Angelina Jolie | Double Mastectomy Due to Cancer Gene

Angelina Jolie

“My doctors estimated that I had an 87 percent risk of breast cancer and a 50 percent risk of ovarian cancer, although the risk is different in the case of each woman.

Only a fraction of breast cancers result from an inherited gene mutation. Those with a defect in BRCA1 have a 65 percent risk of getting it, on average.

Once I knew that this was my reality, I decided to be proactive and to minimize the risk as much I could. I made a decision to have a preventive double mastectomy. I started with the breasts, as my risk of breast cancer is higher than my risk of ovarian cancer, and the surgery is more complex.”  NYTIMES 5/14/13

In an article entitled My Medical Choice, Ms Jolie explained that her mother fought cancer for nearly a decade and died at the age of 56.

Family history of breast cancer

She said she had sought to reassure her children that the same illness would not take her away from them, “but the truth is I carry a ‘faulty’ gene, BRCA1, which sharply increases my risk of developing breast cancer and ovarian cancer”.

She said that once she “knew that this was my reality”, she had taken the decision to undergo the nine weeks of complex surgery required to have a double mastectomy, followed by reconstruction of the breasts with implants.

“There have been many advances in this procedure in the last few years, and the results can be beautiful,” she wrote.

Her chances of developing breast cancer have now dropped from 87% to under 5%, she said.

She praised her partner, Brad Pitt, for his love and support throughout the procedure, and said she was reassured that her children had found nothing in the results “that makes them uncomfortable”.

“I feel empowered that I made a strong choice that in no way diminishes my femininity,” she said.

“For any woman reading this, I hope it helps you to know you have options,” Ms Jolie went on to say.

“I want to encourage every woman, especially if you have a family history of breast or ovarian cancer, to seek out the information and medical experts who can help you through this aspect of your life, and to make your own informed choices.”

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The award-winning actress and director is also a long-time supporter of humanitarian causes. She is currently a special envoy for the UN Refugee Agency.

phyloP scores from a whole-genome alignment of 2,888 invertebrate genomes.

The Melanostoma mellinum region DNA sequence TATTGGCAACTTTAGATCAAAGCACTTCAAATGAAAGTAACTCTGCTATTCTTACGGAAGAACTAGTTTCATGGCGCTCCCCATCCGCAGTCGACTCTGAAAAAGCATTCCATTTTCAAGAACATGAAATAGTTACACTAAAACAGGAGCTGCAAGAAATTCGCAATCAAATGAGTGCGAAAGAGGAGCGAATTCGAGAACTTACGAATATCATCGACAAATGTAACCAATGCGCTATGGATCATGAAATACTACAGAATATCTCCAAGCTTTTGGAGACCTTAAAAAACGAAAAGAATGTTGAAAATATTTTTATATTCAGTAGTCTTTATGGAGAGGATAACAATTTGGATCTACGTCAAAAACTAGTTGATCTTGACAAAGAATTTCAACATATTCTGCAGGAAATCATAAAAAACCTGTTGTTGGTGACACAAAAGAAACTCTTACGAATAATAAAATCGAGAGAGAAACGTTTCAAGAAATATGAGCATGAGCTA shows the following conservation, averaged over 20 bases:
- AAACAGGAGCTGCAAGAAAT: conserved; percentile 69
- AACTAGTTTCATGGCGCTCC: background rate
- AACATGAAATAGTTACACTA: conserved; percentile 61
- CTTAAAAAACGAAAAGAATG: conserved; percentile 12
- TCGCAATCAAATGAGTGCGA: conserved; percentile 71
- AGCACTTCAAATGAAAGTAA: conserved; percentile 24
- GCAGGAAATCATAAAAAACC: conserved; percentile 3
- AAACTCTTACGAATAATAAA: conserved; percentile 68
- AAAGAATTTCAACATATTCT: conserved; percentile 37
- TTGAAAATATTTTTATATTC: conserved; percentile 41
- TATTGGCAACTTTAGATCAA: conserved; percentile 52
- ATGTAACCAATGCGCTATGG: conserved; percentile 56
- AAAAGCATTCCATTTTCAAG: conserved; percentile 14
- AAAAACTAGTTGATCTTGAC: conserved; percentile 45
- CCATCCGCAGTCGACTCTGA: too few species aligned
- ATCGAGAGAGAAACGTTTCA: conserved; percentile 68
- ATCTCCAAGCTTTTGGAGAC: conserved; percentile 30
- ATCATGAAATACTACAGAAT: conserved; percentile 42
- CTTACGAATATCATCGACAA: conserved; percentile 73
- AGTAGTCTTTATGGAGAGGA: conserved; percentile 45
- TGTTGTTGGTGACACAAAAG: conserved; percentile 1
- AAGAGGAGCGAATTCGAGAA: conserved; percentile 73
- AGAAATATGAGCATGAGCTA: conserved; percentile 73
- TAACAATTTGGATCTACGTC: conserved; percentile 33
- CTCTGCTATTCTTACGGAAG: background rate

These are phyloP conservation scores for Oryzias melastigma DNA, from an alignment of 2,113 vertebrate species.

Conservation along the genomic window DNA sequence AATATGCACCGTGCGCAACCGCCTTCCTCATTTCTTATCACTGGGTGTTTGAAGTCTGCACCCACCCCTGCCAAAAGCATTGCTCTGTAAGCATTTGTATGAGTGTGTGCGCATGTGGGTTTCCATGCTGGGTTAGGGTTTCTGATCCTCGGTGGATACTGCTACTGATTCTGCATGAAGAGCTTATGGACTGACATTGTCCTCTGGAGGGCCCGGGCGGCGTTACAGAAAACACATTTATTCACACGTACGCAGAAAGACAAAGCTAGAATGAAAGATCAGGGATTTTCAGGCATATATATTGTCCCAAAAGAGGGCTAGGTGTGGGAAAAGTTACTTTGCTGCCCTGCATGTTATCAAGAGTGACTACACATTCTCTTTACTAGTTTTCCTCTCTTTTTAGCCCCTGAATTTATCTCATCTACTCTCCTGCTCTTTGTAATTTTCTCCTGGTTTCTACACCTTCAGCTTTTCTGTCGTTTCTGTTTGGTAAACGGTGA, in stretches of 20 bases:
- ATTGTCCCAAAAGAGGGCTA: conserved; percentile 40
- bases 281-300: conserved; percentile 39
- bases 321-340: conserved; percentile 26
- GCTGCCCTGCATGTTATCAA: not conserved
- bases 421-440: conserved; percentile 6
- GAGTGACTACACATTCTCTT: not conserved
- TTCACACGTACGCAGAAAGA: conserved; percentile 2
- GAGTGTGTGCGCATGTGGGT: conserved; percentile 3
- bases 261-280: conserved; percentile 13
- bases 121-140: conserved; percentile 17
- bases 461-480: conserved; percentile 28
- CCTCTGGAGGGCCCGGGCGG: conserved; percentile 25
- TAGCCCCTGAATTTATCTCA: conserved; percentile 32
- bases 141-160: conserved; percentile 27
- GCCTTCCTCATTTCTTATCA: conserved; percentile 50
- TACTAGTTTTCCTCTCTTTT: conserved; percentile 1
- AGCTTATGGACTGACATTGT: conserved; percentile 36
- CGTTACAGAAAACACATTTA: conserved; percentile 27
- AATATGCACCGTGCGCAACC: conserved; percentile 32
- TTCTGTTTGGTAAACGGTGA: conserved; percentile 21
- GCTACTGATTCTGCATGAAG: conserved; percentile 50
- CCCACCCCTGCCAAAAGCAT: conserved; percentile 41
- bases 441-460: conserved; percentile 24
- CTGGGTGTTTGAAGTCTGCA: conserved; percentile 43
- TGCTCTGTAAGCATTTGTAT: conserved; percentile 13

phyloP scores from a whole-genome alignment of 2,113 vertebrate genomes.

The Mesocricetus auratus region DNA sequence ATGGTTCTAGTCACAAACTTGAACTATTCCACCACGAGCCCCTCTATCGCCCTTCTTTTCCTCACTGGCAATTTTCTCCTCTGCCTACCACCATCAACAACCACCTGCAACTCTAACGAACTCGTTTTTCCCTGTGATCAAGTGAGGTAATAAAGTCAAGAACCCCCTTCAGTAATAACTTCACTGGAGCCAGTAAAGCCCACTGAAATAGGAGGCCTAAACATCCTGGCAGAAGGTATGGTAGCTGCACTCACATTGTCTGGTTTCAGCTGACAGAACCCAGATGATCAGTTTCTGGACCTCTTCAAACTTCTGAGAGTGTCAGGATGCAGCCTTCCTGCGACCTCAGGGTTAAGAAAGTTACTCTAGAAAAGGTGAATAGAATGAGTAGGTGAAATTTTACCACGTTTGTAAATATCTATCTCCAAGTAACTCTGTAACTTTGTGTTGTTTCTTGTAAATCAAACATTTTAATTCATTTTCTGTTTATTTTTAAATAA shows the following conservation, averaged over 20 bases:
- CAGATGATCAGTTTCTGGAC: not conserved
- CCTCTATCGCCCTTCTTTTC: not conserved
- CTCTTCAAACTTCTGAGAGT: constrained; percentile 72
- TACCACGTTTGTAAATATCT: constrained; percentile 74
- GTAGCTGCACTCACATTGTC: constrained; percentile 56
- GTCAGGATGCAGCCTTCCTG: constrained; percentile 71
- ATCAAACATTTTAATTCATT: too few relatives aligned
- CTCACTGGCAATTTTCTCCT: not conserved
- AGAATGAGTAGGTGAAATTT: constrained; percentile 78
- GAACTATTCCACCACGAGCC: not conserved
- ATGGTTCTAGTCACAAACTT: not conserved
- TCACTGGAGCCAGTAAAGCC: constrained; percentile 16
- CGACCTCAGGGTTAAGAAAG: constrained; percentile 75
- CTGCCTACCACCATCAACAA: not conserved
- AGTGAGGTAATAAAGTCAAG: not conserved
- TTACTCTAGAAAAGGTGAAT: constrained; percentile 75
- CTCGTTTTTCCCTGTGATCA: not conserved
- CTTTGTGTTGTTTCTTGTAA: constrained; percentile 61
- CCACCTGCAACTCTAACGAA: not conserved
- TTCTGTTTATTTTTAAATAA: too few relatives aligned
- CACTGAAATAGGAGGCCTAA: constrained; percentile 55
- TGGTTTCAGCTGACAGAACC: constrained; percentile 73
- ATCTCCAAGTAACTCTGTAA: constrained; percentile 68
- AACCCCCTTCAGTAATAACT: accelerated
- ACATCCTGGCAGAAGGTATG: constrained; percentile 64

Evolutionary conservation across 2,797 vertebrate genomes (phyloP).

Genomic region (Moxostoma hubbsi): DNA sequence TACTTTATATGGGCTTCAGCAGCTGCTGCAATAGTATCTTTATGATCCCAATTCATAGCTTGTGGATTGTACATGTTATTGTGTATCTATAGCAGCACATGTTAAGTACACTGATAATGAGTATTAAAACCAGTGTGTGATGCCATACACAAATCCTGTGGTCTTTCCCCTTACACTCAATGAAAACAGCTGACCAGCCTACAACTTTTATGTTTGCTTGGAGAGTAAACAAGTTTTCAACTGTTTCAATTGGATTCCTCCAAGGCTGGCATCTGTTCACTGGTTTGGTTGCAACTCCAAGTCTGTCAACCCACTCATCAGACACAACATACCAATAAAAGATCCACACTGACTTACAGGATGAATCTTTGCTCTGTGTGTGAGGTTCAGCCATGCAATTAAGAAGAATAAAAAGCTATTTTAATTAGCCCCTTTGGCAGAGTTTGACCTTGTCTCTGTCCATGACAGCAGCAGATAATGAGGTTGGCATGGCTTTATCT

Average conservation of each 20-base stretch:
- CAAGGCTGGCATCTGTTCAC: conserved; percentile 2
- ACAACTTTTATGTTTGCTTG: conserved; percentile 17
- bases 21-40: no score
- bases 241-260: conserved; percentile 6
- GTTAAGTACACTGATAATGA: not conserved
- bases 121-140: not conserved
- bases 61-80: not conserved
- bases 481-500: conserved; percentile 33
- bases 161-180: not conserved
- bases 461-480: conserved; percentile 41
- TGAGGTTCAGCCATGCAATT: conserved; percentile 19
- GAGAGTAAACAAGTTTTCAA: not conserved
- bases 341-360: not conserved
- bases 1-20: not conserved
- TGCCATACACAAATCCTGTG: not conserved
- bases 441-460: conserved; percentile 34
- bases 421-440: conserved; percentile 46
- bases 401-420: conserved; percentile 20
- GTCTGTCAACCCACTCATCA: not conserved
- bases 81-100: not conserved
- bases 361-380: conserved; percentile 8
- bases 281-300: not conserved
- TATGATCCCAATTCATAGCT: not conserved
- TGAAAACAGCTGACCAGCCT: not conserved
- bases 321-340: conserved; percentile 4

During the period she was undergoing the double mastectomy procedure, Ms Jolie visited the Democratic Republic of Congo with UK Foreign Secretary William Hague and attended the G8 summit of foreign ministers in London to raise awareness over sexual violence in conflict.

She also helped launch a charity to fund girls’ education set up by the Pakistani schoolgirl activist Malala Yousafzai, who survived being shot by the Taliban last October.

Ms Jolie has three biological children and three adopted children.

  •     About one in five women diagnosed with breast cancer will have a significant family history of the disease
  •     Having close family members – first-degree relatives like a sister, mother, aunt or uncle – with breast cancer raises a woman’s own risk of the disease
  •     Certain genes such as BRCA1 and BRCA2 are strongly linked with breast cancer and can be detected with genetic tests
  •     Women carrying the BRCA1 mutation have up to a 65% chance of developing breast cancer by the time they are 70
  •     Fewer than 1% of women are at high risk of developing breast cancer
  •     Another 2% of women deemed to be at moderate risk might also benefit from taking preventive breast cancer drugs for five years, say experts
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